Eating Junk Food In Front Of Mirrors Makes It Less Enjoyable, So Get Ready To Smash All The Mirrors
A new study reveals that eating junk food in front of a mirror makes it taste less delicious. Led by Ata Jami, a marketing professor at the University of Central Florida, the study suggests that our feelings about our actions, such as guilt or shame, have the power to change how we perceive taste. So if you’re planning on indulging in a less-than-healthy Christmas feast this week, you may want to take the mirror out of the dining room first.
To see how mirrors affect how people eat, Jami and his team conducted a series of experiments among 185 undergraduates from the University of Utah. In the first, the test subjects were given a choice between an “unhealthy” and a “tasty” chocolate bar (the bar was in fact the same in either case). Some subjects were placed in room a room with a mirror, and others without, and they were told to eat the chocolate and report on its taste. Participants from both rooms gave high marks to the so-called “healthy” bar, but they diverged in their opinions of the “tasty” one: People who had eaten it without a mirror liked it, but those who had watched themselves eat the bar in a mirror weren't impressed. So what gives?
As much as I would like to imagine that there's an evil magic mirror involved here, the issue in this case isn’t the mirror so much as self-awareness. According to a statement about a forthcoming article on this research, people use mirrors to see themselves from a distance, and in doing so, they “compare and match their behaviors with social standards of correctness.” Jami explains,
A glance in the mirror tells people more than just about their physical appearance. It enables them to view themselves objectively and helps them to judge themselves and their behaviors in a same way that they judge others.
So when people see themselves doing something that they perceive as a violation of these standards, like eating food they know to be unhealthy, they feel uncomfortable and unhappy — and they translate those negative emotions to their perception of the food’s taste.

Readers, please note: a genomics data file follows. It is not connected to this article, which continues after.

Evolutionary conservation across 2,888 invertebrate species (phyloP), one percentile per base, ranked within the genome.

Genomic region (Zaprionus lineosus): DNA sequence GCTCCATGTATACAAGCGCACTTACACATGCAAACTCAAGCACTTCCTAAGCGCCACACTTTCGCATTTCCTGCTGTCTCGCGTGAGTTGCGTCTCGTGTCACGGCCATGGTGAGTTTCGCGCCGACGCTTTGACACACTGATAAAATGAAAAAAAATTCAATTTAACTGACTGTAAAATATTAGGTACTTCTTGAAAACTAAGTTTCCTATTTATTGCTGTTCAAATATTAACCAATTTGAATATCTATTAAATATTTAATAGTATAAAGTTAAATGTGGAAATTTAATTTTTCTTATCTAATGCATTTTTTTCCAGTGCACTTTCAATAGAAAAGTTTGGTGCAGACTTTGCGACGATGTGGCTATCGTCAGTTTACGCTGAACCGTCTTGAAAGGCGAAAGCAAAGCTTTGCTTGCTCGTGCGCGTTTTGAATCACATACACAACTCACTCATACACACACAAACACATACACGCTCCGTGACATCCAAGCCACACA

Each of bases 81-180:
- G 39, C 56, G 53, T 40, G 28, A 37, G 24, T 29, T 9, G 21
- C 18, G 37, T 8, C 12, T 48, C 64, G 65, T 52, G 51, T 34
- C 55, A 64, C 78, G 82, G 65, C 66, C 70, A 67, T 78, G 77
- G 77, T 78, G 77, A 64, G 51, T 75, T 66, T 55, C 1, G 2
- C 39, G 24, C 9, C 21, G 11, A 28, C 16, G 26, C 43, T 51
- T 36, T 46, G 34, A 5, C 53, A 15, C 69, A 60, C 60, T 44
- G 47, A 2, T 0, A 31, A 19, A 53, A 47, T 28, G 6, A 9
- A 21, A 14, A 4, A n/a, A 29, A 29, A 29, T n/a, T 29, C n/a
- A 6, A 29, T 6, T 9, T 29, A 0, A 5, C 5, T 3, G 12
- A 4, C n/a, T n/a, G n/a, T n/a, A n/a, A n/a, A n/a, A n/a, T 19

Jami’s research shows that these changes in taste are linked particularly to whether the participants felt they had made good choices. The presence of a mirror, for example, didn’t affect how people felt about the “healthy” chocolate bar because they didn’t feel guilty about the choice they had made to eat it. In another experiment, participants were given a choice between brownies or dried fruit. Some of them were given their choice to eat, but others were given what they had not chosen, on the excuse that the researchers had run out of the other options.
When people who had chosen brownies sat in front of a mirror and ate their brownies, they reported not liking the food. But when people who hadn’t chosen brownies, but were given them anyway, ate brownies in front of a mirror, they liked the treats just fine. These results seem to suggest that the negative feelings people had while eating in front of the mirror stemmed from their sense that they had done something wrong by making an unhealthy choice. Without the guilt of having decided to eat brownies, the people who were simply given them didn’t feel that discomfort, and thus experienced no shift in their perception of the brownies’ taste.
Jami and his team theorize that mirrors could thus be used for behavioral modification in the future. By putting mirrors in restaurants, for example, we could encourage people to eat healthy food — simply because the unhealthy food will be less pleasurable when reflected back at them.
As Kate Horowitz at Mental Floss points out, there’s still research to be done before we start mirroring our dining rooms to promote healthy eating (or destroying every mirror we see, depending on how we feel about things). Jami’s study only considered how people felt about the food they were eating, not how much they actually ate. As most of us know from experience, feeling guilty about eating something unhealthy is often not enough to keep us from eating it — in fact, feelings of guilt or shame may only trigger more unhealthy food choices. And what exactly does “unhealthy” mean, anyway? In the case of the chocolate bar experiment, “unhealthy” and “tasty” referred to the same thing, and yet people perceived the bars in very different ways, suggesting that what matters here is not so much the actual health content of food, but our perception of what’s healthy — regardless of whether that perception is correct.